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I've got an interface defined like this:

public interface AdditionalProcessing<Pre, Post> {
    public void postProcess(Pre pre, Post post);
}

And I've decided I want to make a NoAdditionalProcessing class that extends it. It's a no-op that won't do anything for its implementation. Here's my implementation that compiles:

public class NoAdditionalProcessing implements AdditionalProcessing {

    @Override
    public void postProcess(Object o, Object o2) {

    }
}

The problem is, when I pass this into a method signature like this:

public <I, O> O map(I source, Class<O> destinationClass, AdditionalProcessing<I, O> additionalProcessing) throws MappingException 

It gives me a warning on the method call that say:

Unchecked assignment: ...NoAdditionalProcessing to ...AdditionalProcessing

Those ...'s are the package names which I've excluded. Is there a way to get rid of this warning? I basically want to define NoAdditionalProcessing so it says, "I'll accept anything, it's irrelevant and that's ok".


I've tried this:

public class NoAdditionalProcessing implements AdditionalProcessing<Object, Object>

But that gives me an error because it is requiring that I pass in Object. I've tried

public class NoAdditionalProcessing implements AdditionalProcessing<? extends Object, ? extends Object>

But that doesn't compile.

share|improve this question
2  
Why not public class NoAdditionalProcessing<Pre, Post> implements AdditionalProcessing<Pre, Post>? You can then create a new NoAdditionalProcessing<Object, Object> if you want. –  assylias Jun 17 '13 at 17:34
    
public class NoAdditionalProcessing implements AdditionalProcessing<? extends Object, ? extends Object> should be public class NoAdditionalProcessing implements AdditionalProcessing<?, ?>, because extending Object is implicit. –  AJMansfield Jun 17 '13 at 17:36
1  
@AJMansfield The type NoAdditionalProcessing cannot extend or implement AdditionalProcessing<?,?>. A supertype may not specify any wildcard. –  Matt Ball Jun 17 '13 at 17:38
    
@MattBall I know that, its just coding style, to improve clarity. –  AJMansfield Jun 17 '13 at 17:40
1  
"But that gives me an error because it is requiring that I pass in Object" What error does it give you? That solution looks like it should almost certainly be the right one, to me. (You may need to widen the generics on the map function, though.) –  Louis Wasserman Jun 17 '13 at 17:41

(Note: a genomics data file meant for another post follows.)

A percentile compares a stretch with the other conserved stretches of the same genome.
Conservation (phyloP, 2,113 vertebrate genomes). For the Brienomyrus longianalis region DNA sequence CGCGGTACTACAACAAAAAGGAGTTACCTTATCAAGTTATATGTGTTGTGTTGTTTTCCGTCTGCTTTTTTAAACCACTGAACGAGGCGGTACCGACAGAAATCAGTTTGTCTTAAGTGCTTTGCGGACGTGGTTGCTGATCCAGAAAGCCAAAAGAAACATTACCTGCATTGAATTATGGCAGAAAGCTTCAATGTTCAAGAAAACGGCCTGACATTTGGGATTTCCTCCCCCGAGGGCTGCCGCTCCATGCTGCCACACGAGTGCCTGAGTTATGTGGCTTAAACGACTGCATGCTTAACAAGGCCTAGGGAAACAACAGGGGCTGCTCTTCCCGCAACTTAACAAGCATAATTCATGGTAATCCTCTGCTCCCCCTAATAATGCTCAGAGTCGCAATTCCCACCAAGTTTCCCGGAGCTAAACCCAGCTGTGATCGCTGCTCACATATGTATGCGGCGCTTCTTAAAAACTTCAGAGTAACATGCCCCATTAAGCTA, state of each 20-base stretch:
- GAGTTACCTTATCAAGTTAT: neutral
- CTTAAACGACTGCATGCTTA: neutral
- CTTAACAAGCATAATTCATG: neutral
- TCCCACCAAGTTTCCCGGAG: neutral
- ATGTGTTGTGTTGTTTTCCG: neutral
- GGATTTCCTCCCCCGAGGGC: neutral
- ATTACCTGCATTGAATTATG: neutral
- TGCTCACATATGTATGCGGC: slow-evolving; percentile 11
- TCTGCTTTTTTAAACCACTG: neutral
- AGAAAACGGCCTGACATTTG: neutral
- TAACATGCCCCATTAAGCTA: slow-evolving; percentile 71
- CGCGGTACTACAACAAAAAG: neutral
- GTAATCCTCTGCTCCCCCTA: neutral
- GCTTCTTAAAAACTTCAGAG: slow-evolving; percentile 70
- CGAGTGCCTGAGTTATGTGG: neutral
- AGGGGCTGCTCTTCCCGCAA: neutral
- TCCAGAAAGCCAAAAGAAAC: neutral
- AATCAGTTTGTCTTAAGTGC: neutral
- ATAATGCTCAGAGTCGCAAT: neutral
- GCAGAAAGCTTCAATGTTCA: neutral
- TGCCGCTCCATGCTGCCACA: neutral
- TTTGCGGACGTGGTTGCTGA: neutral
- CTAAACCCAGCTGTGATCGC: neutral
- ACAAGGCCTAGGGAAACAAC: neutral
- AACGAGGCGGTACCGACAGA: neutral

6 Answers 6

up vote 4 down vote accepted

Change your class declaration to give values to the type parameters:

public class NoAdditionalProcessing 
    implements AdditionalProcessing<Object, Object>

Then, change your method signature to have a super wildcard so that you can pass in NoAdditionalProcessing for any destination class:

public <I, O> O map(I source, Class<O> destinationClass, 
    AdditionalProcessing<? super I, ? super O> additionalProcessing)
share|improve this answer
    
See my answer of why I believe it should actually be ? extends O. –  Anony-Mousse Jun 17 '13 at 18:16
    
@Anony-Mousse: In that case an AdditionalProcessing<Fruit, Fruit> would not be able to do post-processing for <Apple, Orange>. –  Russell Zahniser Jun 17 '13 at 18:20
    
Yes. This is intentional, because a noop processing does not know how to convert apples to oranges. In my answer I've now also covered this. All variants (extends vs. super in each parameter) can occur, and the OP needs to decide which one he actually has. –  Anony-Mousse Jun 17 '13 at 18:21
    
If it were a Converter<I,O> that had O convert(I in), that would make sense. But here the object is post-processing after the conversion. It doesn't have to know how to make the conversion. –  Russell Zahniser Jun 17 '13 at 18:23
    
Well, the second type is a destinationClass... sounds like some kind of conversion to me. –  Anony-Mousse Jun 17 '13 at 18:26

This is the long version of why I consider @RussellZahniser solution superior to @assylias solution (but I also add in another twist):

Whenever you use generics, consider whether you want to allow subtypes or supertypes.

While it may seem like the compiler being overly pedantic at first, there is an odd inversion of compability in generics. Roughly said: A bag of apples is not a bag of fruits. In a bag of fruits, you may place bananas, but not in a bag of apples.

So whenever using generics, consider whether you want to allow subtypes (for consumption) or supertypes (for production).

Assuming that your AdditionalProcessing is supposed to be a converter, you may actually want to write it as AdditionalProcessing<IN, OUT>.

So when is an AdditionalProcessing compatible to another?

Assuming you need a converter of type AdditionalProcessing<Fruit, Fruit>. It must accept any kind of fruit, but it also does not matter which kind of fruit it returns. I.e. it may convert apples to oranges. However, it must not be a converter of apples to stones, because then you can't feed oranges, and you don't get fruit out.

So for the converter case, your map function should actually look like this:

public <I, O> O map(I source, Class<O> destinationClass, 
    AdditionalProcessing<? super I, ? extends O> additionalProcessing)

Since:

? super I: "accepts at least fruits (but maybe something else, too!)".

? extends O: "returns some kind of fruit (but maybe only apples)".